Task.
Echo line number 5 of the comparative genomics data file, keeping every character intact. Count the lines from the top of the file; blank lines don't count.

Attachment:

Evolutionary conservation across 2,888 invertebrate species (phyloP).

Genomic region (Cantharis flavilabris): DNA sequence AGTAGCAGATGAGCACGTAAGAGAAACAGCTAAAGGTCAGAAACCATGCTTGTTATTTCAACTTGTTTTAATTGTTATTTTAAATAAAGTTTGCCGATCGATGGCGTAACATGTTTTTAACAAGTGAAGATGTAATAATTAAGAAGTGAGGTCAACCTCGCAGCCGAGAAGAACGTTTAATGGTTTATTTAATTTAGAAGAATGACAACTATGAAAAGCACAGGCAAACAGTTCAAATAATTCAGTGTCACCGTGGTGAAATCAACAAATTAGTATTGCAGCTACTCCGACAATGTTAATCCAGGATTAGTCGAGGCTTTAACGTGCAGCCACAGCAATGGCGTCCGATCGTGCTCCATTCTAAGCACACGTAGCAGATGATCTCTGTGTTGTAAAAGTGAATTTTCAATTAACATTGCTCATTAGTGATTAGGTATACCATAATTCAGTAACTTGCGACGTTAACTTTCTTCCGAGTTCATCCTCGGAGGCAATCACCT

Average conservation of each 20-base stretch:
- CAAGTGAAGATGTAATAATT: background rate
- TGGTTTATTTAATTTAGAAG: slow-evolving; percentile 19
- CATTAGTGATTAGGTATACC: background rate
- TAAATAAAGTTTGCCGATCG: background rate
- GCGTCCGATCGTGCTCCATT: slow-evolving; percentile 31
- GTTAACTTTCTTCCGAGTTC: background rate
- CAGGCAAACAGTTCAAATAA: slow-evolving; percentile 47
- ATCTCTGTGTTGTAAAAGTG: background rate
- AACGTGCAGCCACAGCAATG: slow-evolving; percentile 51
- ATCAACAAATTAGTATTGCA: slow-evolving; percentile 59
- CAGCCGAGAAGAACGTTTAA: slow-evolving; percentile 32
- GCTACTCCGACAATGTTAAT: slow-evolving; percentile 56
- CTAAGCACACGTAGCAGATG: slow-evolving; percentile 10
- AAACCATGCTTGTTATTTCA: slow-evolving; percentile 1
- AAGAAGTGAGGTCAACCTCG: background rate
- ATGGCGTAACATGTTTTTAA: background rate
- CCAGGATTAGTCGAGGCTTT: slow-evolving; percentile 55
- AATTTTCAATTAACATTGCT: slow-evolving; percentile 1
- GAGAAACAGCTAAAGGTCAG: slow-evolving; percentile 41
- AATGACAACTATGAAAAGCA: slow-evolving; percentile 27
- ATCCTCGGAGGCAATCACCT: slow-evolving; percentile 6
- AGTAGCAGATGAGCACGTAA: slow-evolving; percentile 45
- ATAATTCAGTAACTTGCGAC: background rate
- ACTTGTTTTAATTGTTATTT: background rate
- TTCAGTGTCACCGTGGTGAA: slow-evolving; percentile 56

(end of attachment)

- TGGTTTATTTAATTTAGAAG: slow-evolving; percentile 19